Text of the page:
Broken pledge: Joe Hockey. Photo: Alex EllinghausenTreasurer Joe Hockey has broken a pledge to impose tough new tax avoidance rules on multinational companies that shift billions of dollars in profits between Australia and their international subsidiaries.
The practice of global corporations loading up subsidiaries with debt and then claiming relief from the Australian tax man on the interest paid gives an “unfair competitive advantage” over local rivals, Treasury said in 2013.
“When some taxpayers avoid or minimise their tax in a sustained way, the tax burden eventually falls more heavily on other taxpayers,” a Treasury issues paper found at the time.
The Gillard government announced the abolition of deductions under section 25-90 of the Income Tax Assessment Act 1997 as part of a package to combat tax minimisation by global corporations, at a projected benefit to the taxpayer of $600 million.
In November last year, Mr Hockey and the then Assistant Treasurer, Arthur Sinodinos, announced they would not legislate Labor’s package, saying it would impose “unreasonable compliance costs on Australian companies” with subsidiaries offshore.
The current loophole favours the largest companies operating in Australia. Mining industry sources suggested they include Swiss-based Glencore and Anglo American.
Instead, Mr Hockey – who has trumpeted a global tax crackdown on multinationals through the G20 process – and Mr Sinodinos pledged in November to “introduce a targeted anti‑avoidance provision after detailed consultation with stakeholders”.
But in Monday’s Mid-Year Economic and Fiscal Outlook, a single line on page 117 revealed: “The government will not proceed with a targeted anti-avoidance provision to address certain conduit arrangements involving foreign multinational enterprises, first announced in the 2013-14 MYEFO.”
While companies like IKEA and Apple have been in the news for “offshoring” billions of dollars made in Australia, tax experts told Fairfax Media it was Australia-based global players that will benefit the most from the government’s backdown.
Companies with significant operations overseas get a “double bonus” under the existing law, introduced by the Howard government in 2001, because dividends from their international subsidiaries are tax exempt yet the interest on borrowings used to grow overseas operations is tax deductible.
One of the loudest opponents of the plan to abolish deductions was major Liberal Party donor Paul Ramsay, now deceased, who complained it would make it more expensive for his company Ramsay Health Care to use debt to invest in Europe.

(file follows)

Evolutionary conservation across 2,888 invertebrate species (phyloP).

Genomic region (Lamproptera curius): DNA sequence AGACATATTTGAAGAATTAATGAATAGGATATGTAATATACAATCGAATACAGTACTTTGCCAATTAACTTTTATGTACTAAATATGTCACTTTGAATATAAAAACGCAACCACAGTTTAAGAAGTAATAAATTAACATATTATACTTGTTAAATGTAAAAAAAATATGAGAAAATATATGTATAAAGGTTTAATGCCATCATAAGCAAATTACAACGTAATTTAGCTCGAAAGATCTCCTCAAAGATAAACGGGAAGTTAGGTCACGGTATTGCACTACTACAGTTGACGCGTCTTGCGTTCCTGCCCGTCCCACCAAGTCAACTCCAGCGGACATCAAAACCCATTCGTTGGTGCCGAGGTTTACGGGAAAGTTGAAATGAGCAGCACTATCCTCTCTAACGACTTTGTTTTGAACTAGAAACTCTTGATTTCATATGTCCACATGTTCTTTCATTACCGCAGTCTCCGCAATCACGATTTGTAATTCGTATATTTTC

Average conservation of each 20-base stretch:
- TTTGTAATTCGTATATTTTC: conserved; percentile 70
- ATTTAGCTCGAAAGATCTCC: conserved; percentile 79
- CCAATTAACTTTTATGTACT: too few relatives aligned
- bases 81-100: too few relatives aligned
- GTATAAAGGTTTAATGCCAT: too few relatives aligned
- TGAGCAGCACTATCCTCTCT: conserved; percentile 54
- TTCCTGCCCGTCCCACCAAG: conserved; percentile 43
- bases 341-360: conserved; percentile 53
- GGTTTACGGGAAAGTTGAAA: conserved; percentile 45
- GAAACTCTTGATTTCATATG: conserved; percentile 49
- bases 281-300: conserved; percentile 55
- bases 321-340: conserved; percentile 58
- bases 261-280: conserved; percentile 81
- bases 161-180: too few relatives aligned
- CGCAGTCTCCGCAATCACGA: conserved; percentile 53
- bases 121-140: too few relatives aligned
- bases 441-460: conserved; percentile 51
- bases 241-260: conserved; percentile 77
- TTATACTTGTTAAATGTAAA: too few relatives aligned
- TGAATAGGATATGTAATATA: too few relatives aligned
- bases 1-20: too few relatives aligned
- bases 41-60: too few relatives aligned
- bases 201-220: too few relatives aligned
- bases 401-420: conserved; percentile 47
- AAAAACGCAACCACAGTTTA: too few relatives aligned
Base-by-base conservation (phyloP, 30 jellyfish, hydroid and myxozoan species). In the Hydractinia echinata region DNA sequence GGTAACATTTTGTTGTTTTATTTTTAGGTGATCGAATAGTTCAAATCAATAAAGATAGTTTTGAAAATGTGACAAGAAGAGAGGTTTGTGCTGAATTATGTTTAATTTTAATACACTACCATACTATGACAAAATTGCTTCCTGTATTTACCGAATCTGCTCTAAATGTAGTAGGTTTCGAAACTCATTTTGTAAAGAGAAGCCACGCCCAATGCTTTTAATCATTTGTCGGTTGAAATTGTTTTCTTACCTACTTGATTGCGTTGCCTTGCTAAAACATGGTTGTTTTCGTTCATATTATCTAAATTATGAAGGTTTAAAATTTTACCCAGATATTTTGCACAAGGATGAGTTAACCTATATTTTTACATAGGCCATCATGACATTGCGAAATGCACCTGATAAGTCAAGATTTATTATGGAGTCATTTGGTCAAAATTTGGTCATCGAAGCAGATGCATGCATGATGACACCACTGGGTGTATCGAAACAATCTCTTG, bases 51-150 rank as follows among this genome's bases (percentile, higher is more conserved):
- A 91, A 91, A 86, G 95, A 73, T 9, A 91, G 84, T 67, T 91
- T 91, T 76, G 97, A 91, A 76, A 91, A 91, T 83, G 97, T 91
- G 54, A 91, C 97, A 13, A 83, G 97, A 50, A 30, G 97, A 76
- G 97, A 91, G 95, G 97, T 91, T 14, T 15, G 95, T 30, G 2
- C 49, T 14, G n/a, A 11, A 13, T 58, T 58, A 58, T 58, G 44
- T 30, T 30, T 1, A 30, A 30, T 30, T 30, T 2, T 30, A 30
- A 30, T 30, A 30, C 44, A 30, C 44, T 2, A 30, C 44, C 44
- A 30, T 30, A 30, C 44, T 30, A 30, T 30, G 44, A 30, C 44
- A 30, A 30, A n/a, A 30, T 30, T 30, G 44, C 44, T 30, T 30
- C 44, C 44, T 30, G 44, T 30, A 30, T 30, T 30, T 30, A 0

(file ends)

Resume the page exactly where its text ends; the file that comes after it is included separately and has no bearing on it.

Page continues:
On Tuesday, shadow assistant treasurer Andrew Leigh accused Mr Hockey of “sneaking in another giveaway for multinational companies” despite presiding over a near doubling of the deficit in 2014/15.
“Yet again the Treasurer has shown that he is happy to let big companies off the hook while hacking into foreign aid, schools, hospitals and pensions,” Mr Leigh said.
Mr Hockey’s office referred questions to Finance Minister Mathias Cormann, who took on Mr Sinodinos’ portfolio after he stood aside pending upcoming findings by the NSW Independent Commission Against Corruption.
In a statement, Mr Cormann insisted “No promise was broken” by the announcement in MYEFO on Monday
“Following consultation with stakeholders and the Australian Taxation Office, it became very clear that a targeted anti-avoidance provision would be ineffective,” he said.
“It is important to remember that the proposed changes to section 25‑90 were never advocated in isolation, but were part of a broader package to address profit shifting by excessive allocation of debt to the Australian operations of multinationals.
“The government has implemented key elements of this package, including tightening the thin capitalisation safe harbour limits and ensuring the foreign non-portfolio dividend exemption for Australian companies only applies to returns on equity.
“As a result of these changes, all debt used to fund Australian operations, including debt used to fund offshore investments which give rise to 25-90 deductions, is now subject to the binding constraint of the thin capitalisation rules, which provide protection against abuse of section 25‑90 deductions.”
John Passant, an outspoken tax expert from the Australian National University, recently wrote about the government’s decision not to abolish section 25-90 deductions.
“It is unfortunate in the extreme that the Treasurer and Treasury have listened to a group of rent seekers being unjustly rewarded by not repealing section 25-90. But since this is a government of the 1% that is not surprising and we can conclude in fact that Hockey’s bluster about addressing tax avoidance by his rich mates is just that – complete and utter bluster,” he wrote.
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